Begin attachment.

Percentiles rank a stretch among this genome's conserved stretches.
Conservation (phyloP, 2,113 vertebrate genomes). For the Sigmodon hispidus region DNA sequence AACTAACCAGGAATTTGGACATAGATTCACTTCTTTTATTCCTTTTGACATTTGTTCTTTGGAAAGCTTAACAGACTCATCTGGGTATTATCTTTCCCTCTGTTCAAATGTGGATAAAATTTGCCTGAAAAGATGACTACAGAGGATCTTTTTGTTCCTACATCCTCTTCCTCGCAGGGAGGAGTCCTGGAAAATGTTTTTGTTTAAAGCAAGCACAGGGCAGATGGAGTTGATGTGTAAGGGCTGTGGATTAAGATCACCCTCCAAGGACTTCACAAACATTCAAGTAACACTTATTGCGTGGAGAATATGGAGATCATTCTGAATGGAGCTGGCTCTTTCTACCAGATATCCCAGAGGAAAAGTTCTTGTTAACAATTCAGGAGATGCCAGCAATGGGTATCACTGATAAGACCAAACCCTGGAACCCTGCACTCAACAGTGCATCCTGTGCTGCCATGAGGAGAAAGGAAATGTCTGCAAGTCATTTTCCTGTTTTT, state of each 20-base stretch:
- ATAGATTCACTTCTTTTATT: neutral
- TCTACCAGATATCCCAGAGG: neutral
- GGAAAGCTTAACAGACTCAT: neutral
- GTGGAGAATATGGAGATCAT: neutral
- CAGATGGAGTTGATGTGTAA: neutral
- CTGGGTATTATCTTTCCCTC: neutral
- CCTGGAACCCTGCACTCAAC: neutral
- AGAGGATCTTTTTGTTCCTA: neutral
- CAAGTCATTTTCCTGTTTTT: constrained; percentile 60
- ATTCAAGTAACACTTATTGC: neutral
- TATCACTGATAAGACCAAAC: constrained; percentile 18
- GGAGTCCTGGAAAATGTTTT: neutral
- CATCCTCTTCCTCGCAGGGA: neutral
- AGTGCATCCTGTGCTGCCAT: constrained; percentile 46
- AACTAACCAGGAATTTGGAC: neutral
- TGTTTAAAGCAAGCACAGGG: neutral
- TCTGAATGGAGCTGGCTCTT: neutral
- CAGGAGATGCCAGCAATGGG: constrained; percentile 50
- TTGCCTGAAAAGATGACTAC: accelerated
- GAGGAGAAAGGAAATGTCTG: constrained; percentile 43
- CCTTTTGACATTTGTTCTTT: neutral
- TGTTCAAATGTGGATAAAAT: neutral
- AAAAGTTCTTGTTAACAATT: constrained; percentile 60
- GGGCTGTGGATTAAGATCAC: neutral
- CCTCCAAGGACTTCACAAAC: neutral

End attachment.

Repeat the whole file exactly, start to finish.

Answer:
Percentiles rank a stretch among this genome's conserved stretches.
Conservation (phyloP, 2,113 vertebrate genomes). For the Sigmodon hispidus region DNA sequence AACTAACCAGGAATTTGGACATAGATTCACTTCTTTTATTCCTTTTGACATTTGTTCTTTGGAAAGCTTAACAGACTCATCTGGGTATTATCTTTCCCTCTGTTCAAATGTGGATAAAATTTGCCTGAAAAGATGACTACAGAGGATCTTTTTGTTCCTACATCCTCTTCCTCGCAGGGAGGAGTCCTGGAAAATGTTTTTGTTTAAAGCAAGCACAGGGCAGATGGAGTTGATGTGTAAGGGCTGTGGATTAAGATCACCCTCCAAGGACTTCACAAACATTCAAGTAACACTTATTGCGTGGAGAATATGGAGATCATTCTGAATGGAGCTGGCTCTTTCTACCAGATATCCCAGAGGAAAAGTTCTTGTTAACAATTCAGGAGATGCCAGCAATGGGTATCACTGATAAGACCAAACCCTGGAACCCTGCACTCAACAGTGCATCCTGTGCTGCCATGAGGAGAAAGGAAATGTCTGCAAGTCATTTTCCTGTTTTT, state of each 20-base stretch:
- ATAGATTCACTTCTTTTATT: neutral
- TCTACCAGATATCCCAGAGG: neutral
- GGAAAGCTTAACAGACTCAT: neutral
- GTGGAGAATATGGAGATCAT: neutral
- CAGATGGAGTTGATGTGTAA: neutral
- CTGGGTATTATCTTTCCCTC: neutral
- CCTGGAACCCTGCACTCAAC: neutral
- AGAGGATCTTTTTGTTCCTA: neutral
- CAAGTCATTTTCCTGTTTTT: constrained; percentile 60
- ATTCAAGTAACACTTATTGC: neutral
- TATCACTGATAAGACCAAAC: constrained; percentile 18
- GGAGTCCTGGAAAATGTTTT: neutral
- CATCCTCTTCCTCGCAGGGA: neutral
- AGTGCATCCTGTGCTGCCAT: constrained; percentile 46
- AACTAACCAGGAATTTGGAC: neutral
- TGTTTAAAGCAAGCACAGGG: neutral
- TCTGAATGGAGCTGGCTCTT: neutral
- CAGGAGATGCCAGCAATGGG: constrained; percentile 50
- TTGCCTGAAAAGATGACTAC: accelerated
- GAGGAGAAAGGAAATGTCTG: constrained; percentile 43
- CCTTTTGACATTTGTTCTTT: neutral
- TGTTCAAATGTGGATAAAAT: neutral
- AAAAGTTCTTGTTAACAATT: constrained; percentile 60
- GGGCTGTGGATTAAGATCAC: neutral
- CCTCCAAGGACTTCACAAAC: neutral